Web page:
Children who have witnessed such abuse or been victimized themselves frequently engage in what are known as “abuse reactive” behaviors, Lockwood said, re-enacting what has been done to them either with younger siblings or with pets. Such children are also often driven to suppress their own feelings of kindness and tenderness toward a pet because they can’t bear the pain caused by their own empathy for the abused animal. In an even further perversion of an individual’s healthy empathic development, children who witness the family pet being abused have been known to kill the pet themselves in order to at least have some control over what they see as the animal’s inevitable fate. Those caught in such a vicious abuse-reactive cycle will not only continue to expose the animals they love to suffering merely to prove that they themselves can no longer be hurt, but they are also given to testing the boundaries of their own desensitization through various acts of self-mutilation. In short, such children can only achieve a sense of safety and empowerment by inflicting pain and suffering on themselves and others.

And animal abuse isn’t just a matter of anger—it’s a matter of control, which naturally intersects with domestic violence:

Ascione (1998) reported an interview study of 38 women who were battered and had sought shelter. Fifty-eight percent of the women had children and 74 percent had pets. When asked whether their adult partner had ever threatened or actually hurt or killed one or more of their pets, 71 percent of women with pets responded “yes.” Thirty-two percent of women with children reported that their children had hurt or killed one or more family pets. In a replication study of 100 women who were battered and had entered a shelter and a comparison group of 117 nonbattered women, all of whom had pets, Ascione (2000b) found that 54 percent of the battered women compared with 5 percent of the nonbattered women reported that their partner had hurt or killed pets. Children’s exposure to this animal abuse was reported by 62 percent of the battered women. Nearly one in four of the battered women reported that concern for their pets’ welfare had prevented them from seeking shelter sooner.

With all that taken into account, it shouldn’t be surprising that the levels of domestic battery in East Garfield Park, where the dog was found, are very high. Here’s a map of all 2011 domestic-battery incidents (simple and aggravated) via the city’s data portal:

Chicago domestic battery

The study of animal abuse, and in particular its connection to human violence, is still relatively young. As Mary Louise Petersen and David P. Farrington write in the 2009 anthology The Link Between Animal Abuse and Human Violence, “the existing research tends to be based on small, unrepresentative samples, with no or poor control samples, and it relies on retrospective accounts which may be biased by knowledge of more recent events.” But even in its infancy, the research points towards an inextricable link between animal abuse and violence towards and among humans, tied in particular to the home.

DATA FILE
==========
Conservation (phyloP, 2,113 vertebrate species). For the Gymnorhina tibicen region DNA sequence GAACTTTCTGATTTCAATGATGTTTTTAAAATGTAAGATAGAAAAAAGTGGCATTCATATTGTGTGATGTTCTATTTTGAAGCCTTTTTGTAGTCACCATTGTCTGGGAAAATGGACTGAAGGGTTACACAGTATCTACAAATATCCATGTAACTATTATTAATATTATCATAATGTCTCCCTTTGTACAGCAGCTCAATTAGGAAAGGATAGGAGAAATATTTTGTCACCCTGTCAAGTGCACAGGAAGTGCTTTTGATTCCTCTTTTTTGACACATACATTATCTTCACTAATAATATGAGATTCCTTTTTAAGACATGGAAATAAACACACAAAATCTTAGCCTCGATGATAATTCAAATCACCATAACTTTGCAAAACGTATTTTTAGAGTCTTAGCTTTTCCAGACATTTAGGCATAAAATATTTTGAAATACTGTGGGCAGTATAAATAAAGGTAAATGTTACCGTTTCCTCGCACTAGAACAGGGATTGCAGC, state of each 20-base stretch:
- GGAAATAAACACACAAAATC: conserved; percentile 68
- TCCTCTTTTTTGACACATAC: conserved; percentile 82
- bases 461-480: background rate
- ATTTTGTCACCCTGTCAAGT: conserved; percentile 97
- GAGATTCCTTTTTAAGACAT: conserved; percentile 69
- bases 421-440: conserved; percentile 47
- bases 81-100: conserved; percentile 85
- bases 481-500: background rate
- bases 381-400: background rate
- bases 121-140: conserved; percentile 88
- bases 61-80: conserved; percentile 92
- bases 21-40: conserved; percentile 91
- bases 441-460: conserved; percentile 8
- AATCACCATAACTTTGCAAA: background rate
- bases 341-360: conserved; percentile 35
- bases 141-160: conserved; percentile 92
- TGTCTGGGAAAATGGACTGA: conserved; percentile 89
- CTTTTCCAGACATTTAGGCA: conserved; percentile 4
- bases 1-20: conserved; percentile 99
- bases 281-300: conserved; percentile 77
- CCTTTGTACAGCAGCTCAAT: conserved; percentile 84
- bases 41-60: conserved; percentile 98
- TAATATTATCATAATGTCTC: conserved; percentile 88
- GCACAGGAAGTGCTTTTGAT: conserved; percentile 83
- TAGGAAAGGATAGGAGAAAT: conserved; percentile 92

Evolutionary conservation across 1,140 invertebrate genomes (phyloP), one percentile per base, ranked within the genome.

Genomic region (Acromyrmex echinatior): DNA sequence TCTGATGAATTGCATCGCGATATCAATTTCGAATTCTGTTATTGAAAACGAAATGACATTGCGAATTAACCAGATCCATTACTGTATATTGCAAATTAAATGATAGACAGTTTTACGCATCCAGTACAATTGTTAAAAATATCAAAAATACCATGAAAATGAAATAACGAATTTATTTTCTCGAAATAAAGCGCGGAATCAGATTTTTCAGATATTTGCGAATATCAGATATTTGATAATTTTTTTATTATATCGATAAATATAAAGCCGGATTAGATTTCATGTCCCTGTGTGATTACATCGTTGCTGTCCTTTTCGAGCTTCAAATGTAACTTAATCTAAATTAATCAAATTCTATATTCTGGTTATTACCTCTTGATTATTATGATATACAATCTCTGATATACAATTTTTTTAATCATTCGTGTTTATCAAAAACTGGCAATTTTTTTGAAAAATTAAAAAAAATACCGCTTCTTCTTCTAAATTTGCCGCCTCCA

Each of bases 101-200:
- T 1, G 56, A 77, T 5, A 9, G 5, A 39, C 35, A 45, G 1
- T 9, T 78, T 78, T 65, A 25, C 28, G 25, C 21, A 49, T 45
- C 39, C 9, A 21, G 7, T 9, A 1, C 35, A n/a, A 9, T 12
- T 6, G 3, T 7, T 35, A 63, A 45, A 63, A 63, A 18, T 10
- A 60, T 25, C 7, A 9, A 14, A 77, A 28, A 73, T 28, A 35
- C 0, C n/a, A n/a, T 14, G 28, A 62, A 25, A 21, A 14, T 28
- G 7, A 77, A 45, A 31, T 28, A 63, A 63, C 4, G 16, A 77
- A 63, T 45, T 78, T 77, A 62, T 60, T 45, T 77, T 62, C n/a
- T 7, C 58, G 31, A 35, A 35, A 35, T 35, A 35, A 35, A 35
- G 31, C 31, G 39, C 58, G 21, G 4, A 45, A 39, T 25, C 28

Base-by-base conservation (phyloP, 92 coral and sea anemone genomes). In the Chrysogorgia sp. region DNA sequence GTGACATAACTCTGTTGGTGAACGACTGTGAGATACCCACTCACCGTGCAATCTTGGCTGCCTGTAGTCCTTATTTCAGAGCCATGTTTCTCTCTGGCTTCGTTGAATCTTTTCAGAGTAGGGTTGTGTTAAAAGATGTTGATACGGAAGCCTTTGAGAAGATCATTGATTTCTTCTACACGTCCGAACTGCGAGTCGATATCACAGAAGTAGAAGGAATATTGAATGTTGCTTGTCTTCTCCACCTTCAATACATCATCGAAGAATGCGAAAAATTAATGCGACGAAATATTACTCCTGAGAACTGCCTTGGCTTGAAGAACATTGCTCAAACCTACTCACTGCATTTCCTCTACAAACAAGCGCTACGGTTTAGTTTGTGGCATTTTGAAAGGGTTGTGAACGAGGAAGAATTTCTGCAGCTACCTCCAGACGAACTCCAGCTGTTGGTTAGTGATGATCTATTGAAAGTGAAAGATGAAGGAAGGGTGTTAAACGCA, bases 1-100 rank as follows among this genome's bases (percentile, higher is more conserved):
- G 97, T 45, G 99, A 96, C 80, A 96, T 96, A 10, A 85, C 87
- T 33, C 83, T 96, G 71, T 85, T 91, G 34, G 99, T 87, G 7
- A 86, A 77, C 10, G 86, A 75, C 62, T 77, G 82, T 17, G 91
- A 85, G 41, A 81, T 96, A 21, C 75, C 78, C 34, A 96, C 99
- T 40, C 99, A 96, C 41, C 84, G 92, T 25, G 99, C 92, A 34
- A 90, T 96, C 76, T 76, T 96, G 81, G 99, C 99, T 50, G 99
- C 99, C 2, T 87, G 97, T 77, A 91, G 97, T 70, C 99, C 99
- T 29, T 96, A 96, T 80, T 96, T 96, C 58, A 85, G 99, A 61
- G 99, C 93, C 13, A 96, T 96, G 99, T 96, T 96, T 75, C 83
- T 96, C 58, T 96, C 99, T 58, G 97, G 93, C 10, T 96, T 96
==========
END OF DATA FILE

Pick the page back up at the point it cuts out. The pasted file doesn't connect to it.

The subject interested me after reading about the innate empathy of mice because of its echoes of empathy in humans, who lined up to save the East Garfield Park dog, and its contrast to our ability as humans to lose it so early on in life. And we’re not just learning about empathy from animals—not only are they an early indicator of empathy’s absence, they’re a solution to rebuilding it, as Siebert writes:

For Lockwood, animal-therapy programs draw on the same issues of power and control that can give rise to animal cruelty, but elegantly reverse them to more enlightened ends. “When you get an 80-pound kid controlling a 1,000-pound horse,” he said, “or a kid teaching a dog to obey you and to do tricks, that’s getting a sense of power and control in a positive way.”

People wonder why I’m a cat person, since guys aren’t supposed to be cat people, and that gets to the heart of it. Cats are aloof and ambivalent creatures, who are much more likely to respond with hostility with the same—the main theory for why they’re more more frequently abused than dogs—and as such seem more human to me than any other domestic animal (I wasn’t lucky enough, like a certain character in one my favorite childhood TV shows, to have a dolphin as a pet; YMMV). The wariness and skepticism of the cat feels more honest, and so their affection feels more earned—and yes, I realize this says as much about my own wariness and skepticism as that of my cats. In its own small way, it’s like gaining the trust of a person, a very small sample of how our relationship to our animals mirrors our relationships with each other.

 

Photograph: Animal Care & Control/Chicago Tribune